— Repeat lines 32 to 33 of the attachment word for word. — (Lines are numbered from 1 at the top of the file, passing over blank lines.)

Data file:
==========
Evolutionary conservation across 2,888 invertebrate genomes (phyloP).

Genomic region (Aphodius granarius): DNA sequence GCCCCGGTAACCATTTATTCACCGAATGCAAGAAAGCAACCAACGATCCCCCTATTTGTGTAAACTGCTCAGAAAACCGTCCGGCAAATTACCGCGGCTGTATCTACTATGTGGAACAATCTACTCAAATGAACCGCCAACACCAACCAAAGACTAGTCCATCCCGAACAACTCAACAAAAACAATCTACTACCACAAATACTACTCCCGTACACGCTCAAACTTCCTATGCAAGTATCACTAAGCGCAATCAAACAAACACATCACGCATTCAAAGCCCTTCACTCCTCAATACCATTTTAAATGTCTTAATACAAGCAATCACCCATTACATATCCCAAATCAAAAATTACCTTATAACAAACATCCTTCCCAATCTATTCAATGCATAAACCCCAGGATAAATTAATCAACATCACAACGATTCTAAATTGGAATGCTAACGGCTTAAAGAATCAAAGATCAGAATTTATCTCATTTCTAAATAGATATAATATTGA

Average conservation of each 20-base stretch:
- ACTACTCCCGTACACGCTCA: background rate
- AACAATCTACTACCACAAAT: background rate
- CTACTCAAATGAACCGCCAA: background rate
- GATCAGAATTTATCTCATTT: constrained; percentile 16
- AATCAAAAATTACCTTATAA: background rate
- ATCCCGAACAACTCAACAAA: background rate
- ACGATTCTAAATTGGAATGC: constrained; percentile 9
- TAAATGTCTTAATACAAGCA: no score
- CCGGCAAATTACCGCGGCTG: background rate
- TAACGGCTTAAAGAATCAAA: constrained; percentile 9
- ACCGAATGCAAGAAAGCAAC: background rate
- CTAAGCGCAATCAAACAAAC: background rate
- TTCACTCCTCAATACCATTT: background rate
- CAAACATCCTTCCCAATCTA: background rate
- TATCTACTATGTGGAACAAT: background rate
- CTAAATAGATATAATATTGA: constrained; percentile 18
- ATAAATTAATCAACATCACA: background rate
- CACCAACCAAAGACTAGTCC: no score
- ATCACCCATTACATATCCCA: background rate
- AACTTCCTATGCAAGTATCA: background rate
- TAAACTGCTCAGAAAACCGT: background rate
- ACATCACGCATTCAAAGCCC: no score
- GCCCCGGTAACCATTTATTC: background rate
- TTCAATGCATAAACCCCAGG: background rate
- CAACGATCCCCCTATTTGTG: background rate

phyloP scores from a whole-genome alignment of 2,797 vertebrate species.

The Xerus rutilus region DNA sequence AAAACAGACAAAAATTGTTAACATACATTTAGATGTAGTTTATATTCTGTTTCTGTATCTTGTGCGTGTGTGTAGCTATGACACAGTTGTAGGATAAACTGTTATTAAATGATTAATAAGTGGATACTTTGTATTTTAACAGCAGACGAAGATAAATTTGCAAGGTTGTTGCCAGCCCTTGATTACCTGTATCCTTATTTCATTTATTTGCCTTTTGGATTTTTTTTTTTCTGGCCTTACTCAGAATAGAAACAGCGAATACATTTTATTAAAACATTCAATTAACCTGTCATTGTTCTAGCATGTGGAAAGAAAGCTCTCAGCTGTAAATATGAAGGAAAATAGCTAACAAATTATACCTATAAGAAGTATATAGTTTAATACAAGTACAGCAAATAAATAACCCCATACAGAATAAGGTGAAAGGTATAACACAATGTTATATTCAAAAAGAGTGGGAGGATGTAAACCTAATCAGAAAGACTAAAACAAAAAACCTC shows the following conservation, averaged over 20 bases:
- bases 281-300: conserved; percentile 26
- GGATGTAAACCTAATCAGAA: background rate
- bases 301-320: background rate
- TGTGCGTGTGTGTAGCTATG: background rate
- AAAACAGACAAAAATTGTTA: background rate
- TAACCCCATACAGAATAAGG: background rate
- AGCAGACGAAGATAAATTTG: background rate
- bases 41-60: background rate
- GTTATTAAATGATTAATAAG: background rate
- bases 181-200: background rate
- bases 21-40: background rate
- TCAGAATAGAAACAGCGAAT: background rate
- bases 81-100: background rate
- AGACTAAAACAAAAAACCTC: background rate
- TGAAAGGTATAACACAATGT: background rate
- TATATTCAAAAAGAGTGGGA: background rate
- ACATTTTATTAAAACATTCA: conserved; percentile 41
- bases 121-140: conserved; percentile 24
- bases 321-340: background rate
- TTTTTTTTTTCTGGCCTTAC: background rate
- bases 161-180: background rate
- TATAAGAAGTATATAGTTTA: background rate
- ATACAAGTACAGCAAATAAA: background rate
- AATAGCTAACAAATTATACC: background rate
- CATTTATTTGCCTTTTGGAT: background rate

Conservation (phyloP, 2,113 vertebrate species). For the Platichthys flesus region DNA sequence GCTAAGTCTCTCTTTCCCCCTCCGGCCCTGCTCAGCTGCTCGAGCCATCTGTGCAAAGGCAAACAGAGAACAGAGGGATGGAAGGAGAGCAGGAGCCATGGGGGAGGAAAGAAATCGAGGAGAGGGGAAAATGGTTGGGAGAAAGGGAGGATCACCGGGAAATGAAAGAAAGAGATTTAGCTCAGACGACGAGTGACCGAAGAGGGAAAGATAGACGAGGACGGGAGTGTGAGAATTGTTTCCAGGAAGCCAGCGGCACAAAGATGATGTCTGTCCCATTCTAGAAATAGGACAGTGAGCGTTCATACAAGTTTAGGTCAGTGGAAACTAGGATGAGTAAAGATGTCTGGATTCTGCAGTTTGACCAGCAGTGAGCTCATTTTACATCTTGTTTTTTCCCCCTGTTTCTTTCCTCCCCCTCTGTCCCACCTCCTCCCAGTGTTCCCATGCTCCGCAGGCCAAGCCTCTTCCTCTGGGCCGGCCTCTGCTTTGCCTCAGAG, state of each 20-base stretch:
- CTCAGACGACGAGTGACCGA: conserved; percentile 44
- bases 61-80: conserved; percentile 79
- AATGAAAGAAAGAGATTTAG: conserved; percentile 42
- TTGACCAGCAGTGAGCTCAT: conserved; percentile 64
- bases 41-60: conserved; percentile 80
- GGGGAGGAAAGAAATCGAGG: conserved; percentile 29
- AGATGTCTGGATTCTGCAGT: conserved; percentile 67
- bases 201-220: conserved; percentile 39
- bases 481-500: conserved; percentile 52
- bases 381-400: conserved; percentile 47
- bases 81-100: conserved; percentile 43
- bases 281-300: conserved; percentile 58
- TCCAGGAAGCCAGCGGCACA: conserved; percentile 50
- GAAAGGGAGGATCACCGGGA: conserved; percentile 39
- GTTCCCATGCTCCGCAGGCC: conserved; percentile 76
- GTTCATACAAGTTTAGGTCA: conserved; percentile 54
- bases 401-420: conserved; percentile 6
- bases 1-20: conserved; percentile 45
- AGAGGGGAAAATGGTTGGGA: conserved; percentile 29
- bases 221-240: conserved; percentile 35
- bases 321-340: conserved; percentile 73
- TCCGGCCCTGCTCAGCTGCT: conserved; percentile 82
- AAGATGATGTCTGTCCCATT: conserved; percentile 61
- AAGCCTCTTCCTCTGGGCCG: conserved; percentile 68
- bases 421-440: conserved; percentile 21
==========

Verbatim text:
- GGATGTAAACCTAATCAGAA: background rate
- bases 301-320: background rate